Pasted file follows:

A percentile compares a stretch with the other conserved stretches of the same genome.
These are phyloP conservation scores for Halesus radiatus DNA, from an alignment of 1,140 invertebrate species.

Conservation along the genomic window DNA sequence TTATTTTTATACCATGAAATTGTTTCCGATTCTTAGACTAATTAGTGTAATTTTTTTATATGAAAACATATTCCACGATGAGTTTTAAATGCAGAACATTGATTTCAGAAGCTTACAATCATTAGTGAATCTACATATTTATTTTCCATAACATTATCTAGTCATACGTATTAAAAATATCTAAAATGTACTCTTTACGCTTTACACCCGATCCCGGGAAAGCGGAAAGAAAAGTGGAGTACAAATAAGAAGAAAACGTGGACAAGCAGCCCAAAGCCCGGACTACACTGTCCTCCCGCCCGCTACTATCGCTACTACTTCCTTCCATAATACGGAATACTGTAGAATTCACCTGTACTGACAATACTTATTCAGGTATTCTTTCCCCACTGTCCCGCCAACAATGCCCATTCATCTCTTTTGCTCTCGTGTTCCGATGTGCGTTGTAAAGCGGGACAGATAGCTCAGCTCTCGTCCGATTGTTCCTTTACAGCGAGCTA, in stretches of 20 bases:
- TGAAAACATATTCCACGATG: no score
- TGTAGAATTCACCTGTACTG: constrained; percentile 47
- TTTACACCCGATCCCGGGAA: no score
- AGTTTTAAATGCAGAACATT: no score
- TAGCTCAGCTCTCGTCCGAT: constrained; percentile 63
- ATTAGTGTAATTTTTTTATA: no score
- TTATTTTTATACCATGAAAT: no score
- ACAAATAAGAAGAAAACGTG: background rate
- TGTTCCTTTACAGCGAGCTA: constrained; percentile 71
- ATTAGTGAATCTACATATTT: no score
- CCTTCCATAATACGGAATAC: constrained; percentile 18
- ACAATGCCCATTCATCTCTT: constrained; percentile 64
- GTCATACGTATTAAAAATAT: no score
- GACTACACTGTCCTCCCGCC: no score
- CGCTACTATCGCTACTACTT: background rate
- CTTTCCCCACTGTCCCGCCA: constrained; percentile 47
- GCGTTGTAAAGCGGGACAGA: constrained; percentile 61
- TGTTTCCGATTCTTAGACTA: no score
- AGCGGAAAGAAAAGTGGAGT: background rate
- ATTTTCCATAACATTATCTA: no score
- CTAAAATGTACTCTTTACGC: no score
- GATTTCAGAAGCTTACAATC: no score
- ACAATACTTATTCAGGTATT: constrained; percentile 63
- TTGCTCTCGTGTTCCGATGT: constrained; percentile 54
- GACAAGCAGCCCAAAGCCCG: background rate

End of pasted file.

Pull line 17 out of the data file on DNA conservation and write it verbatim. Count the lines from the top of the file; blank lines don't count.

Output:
- GACTACACTGTCCTCCCGCC: no score